The link to the Supersoul is ideal because the relationship is already established and also because of the pleasure that comes from connecting with Him. Just as the happy drunkard shows that they love everyone when their guard is down, the spirit soul, when immersed in bhakti, reveals that it has unbounded love for the Supreme Lord. With this immeasurable love comes an uninterrupted and unmotivated flow of work to stay in the good graces of the beloved, to remain fixed in divine trance. From this connection, love for all creatures of the world, who are related to God in the same way, is automatically established.
Loving God, who is known as Krishna because of His all-attractiveness, is never inappropriate. Even the mother must check her affection at some point in the child’s life. If the child is mature and married, what can the mother do by buying clothes and telling them how to live and where to go? The paramour must be mindful of not smothering their partner, lest they run the risk of alienating their beloved and causing a rift in the relationship. The drunkard can express their love for others when they are “hammered”, but under sober conditions the same behavior would be considered strange.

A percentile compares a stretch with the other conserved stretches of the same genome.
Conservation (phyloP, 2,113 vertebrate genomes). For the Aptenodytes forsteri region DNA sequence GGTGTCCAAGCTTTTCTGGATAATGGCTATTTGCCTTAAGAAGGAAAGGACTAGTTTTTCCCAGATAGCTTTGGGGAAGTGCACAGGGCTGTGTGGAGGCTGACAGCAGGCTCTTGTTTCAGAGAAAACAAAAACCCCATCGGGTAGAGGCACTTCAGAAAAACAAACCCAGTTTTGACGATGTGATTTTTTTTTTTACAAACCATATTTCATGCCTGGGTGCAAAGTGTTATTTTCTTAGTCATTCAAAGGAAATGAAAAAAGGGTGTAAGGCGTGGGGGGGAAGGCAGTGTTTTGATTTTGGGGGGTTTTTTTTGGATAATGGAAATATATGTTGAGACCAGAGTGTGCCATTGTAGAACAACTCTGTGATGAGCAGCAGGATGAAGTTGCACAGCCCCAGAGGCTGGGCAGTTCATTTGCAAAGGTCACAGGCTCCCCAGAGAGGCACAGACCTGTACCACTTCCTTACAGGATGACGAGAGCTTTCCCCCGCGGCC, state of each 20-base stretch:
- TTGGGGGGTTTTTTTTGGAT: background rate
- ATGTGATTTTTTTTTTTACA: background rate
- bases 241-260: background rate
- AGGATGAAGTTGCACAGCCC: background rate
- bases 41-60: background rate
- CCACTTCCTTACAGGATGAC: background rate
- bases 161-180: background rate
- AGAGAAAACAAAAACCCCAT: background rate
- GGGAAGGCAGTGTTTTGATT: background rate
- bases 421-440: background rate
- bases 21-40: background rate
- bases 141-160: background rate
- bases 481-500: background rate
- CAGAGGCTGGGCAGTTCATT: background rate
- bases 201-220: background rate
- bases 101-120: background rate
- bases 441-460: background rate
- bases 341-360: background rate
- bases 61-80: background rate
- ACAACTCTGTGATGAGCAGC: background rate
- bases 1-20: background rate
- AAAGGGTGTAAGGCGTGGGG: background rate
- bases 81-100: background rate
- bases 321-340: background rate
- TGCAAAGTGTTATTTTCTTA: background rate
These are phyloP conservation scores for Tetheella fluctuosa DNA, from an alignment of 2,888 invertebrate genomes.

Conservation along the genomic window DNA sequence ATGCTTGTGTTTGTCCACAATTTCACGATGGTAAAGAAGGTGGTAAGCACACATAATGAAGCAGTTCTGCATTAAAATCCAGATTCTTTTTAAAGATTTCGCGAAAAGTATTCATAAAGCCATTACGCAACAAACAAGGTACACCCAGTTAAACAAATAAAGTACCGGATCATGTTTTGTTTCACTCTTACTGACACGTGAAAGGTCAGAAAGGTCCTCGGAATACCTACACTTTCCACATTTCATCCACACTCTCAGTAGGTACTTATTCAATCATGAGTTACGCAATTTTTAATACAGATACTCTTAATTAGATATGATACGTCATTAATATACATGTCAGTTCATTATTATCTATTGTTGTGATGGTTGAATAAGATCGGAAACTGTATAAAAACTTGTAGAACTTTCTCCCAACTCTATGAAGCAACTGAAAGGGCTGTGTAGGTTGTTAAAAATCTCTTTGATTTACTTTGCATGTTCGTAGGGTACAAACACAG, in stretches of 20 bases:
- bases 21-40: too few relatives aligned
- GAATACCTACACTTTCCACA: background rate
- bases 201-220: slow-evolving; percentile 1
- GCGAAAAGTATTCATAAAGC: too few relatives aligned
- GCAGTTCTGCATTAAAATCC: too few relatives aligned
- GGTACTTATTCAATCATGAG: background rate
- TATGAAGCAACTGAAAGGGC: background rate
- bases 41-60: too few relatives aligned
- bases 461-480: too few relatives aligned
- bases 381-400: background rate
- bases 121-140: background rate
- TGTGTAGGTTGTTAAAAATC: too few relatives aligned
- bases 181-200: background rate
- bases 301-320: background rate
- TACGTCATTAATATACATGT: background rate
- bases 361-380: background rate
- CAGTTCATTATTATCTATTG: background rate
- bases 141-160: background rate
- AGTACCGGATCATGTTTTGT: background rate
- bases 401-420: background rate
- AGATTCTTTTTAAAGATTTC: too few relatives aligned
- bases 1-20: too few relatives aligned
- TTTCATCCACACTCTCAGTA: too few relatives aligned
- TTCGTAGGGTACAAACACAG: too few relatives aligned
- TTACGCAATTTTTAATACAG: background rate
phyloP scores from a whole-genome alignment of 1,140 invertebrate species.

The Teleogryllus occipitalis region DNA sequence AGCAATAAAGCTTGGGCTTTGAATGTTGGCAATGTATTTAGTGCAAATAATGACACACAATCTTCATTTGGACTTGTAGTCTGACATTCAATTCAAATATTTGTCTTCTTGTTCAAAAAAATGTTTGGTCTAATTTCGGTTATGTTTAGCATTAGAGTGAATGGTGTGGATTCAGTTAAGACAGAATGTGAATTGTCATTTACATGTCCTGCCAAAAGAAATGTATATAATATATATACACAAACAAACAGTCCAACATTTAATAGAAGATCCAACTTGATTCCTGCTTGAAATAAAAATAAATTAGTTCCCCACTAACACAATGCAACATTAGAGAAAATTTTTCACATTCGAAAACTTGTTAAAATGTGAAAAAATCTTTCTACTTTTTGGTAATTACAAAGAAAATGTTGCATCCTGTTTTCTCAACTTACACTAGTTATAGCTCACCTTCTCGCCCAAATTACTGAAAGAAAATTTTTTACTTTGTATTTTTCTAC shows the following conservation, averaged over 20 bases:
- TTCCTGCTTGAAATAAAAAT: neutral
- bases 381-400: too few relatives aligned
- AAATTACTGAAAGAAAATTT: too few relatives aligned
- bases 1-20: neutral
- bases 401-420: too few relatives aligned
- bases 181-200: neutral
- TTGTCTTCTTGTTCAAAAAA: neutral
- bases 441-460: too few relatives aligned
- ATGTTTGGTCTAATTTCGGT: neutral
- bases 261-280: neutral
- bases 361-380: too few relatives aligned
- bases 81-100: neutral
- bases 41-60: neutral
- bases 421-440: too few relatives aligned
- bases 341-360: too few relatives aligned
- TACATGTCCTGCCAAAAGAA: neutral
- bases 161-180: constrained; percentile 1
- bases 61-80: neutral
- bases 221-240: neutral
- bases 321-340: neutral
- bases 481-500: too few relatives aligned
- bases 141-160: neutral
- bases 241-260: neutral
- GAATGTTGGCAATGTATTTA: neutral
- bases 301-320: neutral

In bhakti, one can spend the entire day chanting the Lord’s names, “Hare Krishna Hare Krishna, Krishna Krishna, Hare Hare, Hare Rama Hare Rama, Rama Rama, Hare Hare”, and not run the risk of getting out of favor with Him. Indeed, just the opposite happens. With each successive utterance of the holy name, the mind gets further purified to the point that eventually there is no other desire except to love Krishna. What other beneficiary would allow us to continue to love, while giving us increased pleasure as the bond strengthens? You can stay with Krishna for millions of years and each new day will feel like it is better than the one that just passed.